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Archive for ‘Graphics in Presentations’

Don’t Squish Their Heads

by Tom Nixon

I don’t know if this bothers anyone else — maybe it is just me and my graphic design touchiness. But it makes me crazy when I see distorted images — photos of people and objects (like a basketball) that have been stretched or crushed to make them fit a space. It can be seen all the time in slide decks designed by folks who should know better.

The human eye and brain are very aware of even the slightest of these amateur short cuts and that is …

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Never Underestimate the Power of Cute!

by Tom Nixon

Cat videos, puppy pictures, kids selling lemonade — there is no greater power than when you use cute to grab some attention, even if it is a little off message. If you can show a picture of your kids and tell a relevant story about the time they learned a life lesson you will hit a home run. Emotions connect deeply.

 

 

 

Tom Nixon has over 3 decades of experience assisting clients with meaningful business communications. Contact Tom to see how he can work with your …

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Time Flies

by Tom Nixon

There are often dozens of ways to display the same words. Your choice of image can make for a dead serious or a comedic delivery. Or anywhere in between that might suit your message.

 

 
Tom Nixon has over 3 decades of experience assisting clients with meaningful business communications. Contact Tom to see how he can work with your business leaders and subject matter experts to create stunning visual presentations (PowerPoint, Keynote, etc.) and enhance their on-stage delivery.

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Making Data Meaningful

by Tom Nixon

An ongoing challenge that technical presenters have is how can large data sets in charts and graphs be presented without overwhelming the audience. Showing the full set of raw data is often necessary to establish a starting point or source. It may also be important to not appear to be “dumbing-down” the information. But a slide with dozens or even hundreds of data points simply cannot be assimilated from the screen.

The solution is to make the data meaningful by distilling down your numbers to just …

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Surround Your Words with Space

by Tom Nixon

Experienced speakers and designers know the power of space. Speakers use the auditory device of the pause; for the designer it can be the visual use of white space.

In either form it is the equivalent of a stunning image viewed by itself on an otherwise unadorned wall in a museum. We are setting apart something special from the rest of our noisy world. Space (or the pause) conveys the subliminal message that this is important – pay attention.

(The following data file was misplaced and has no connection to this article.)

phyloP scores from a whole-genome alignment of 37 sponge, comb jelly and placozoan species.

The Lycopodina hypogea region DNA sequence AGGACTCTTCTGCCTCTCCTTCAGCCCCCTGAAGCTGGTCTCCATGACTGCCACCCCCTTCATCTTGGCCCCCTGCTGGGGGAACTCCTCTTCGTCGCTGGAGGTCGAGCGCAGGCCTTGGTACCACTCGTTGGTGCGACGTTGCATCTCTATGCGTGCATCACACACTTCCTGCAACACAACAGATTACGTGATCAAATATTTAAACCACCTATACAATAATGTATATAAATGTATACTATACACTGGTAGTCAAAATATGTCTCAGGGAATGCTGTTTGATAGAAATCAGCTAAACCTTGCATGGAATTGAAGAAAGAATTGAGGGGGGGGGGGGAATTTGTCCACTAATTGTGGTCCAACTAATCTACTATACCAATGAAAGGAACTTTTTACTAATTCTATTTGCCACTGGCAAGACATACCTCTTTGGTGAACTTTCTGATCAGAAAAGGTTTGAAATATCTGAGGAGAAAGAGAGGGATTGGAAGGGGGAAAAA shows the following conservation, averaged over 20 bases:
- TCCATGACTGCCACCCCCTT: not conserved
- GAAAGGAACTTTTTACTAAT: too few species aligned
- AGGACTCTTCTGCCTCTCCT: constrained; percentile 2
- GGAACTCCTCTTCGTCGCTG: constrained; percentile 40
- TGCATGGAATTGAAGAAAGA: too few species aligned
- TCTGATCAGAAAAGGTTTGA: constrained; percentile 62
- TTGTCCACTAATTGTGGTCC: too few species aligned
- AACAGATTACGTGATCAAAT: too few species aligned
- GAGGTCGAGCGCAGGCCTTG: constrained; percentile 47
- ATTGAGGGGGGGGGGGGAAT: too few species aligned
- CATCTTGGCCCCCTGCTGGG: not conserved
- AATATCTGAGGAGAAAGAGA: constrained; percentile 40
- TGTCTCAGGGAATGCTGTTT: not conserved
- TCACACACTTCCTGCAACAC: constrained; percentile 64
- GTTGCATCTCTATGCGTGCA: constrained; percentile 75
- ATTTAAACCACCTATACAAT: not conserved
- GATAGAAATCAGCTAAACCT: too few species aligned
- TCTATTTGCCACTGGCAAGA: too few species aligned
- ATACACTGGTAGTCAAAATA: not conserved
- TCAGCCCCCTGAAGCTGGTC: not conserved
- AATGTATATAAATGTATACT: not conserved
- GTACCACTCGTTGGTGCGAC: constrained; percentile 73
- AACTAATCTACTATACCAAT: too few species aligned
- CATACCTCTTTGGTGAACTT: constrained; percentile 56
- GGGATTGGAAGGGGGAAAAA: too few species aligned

If you are designing a slide, use space to illustrate …

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Your message should be heard and seen

by Tom Nixon

There is a magical, left-brain/right-brain effect that using words plus images can have on your communication efforts. The words and logic appeal to our need to have the facts and to reason our decisions. At the same time images can build passion, emotion and feelings.

Effective salespeople know the value of appealing to emotions while at the same time helping their clients justify their decisions with logic. That is why you must sit in a new car in the showroom (and …

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Rock Star

by Tom Nixon

This slide could be a call-out to a valued employee at your next staff meeting — recognizing her hard work and bravery above and beyond.

In this case it is my wife, Shirley, the Rock Star, during our recent trip to Havasu Falls at the Grand Canyon. She is standing on a rock ledge overlooking a straight drop of at least a million feet (I was much too anxious to get that close).

A simple slide like this shown to your employees says so much more …

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Einstein forgets his keys

by Tom Nixon

I cannot imagine that Albert never misplaced his keys. Or walked into a room and couldn’t remember why he was there. What hope do the rest of us mortals have?

There are two ideas worth noting in this slide: 1) Using quotes is a great way to make a point while leveraging someone else’s expertise and 2) Images can add a point of humor to your presentation without the need for you to actually tell a joke.

Tom Nixon …

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Use Powerful Graphics

by Tom Nixon

There are of course millions of cheap, junkie, childish graphics and images available from many sources all over the Internet. They give your audience the subliminal message that you have a cheap, junkie and childish presentation. It is worth the time, effort and money to seek out and use powerful, clear images. It sends an instant message that you are a pro and you know your stuff.

This slide uses one of my favorite techniques of adding a short general headline to a …

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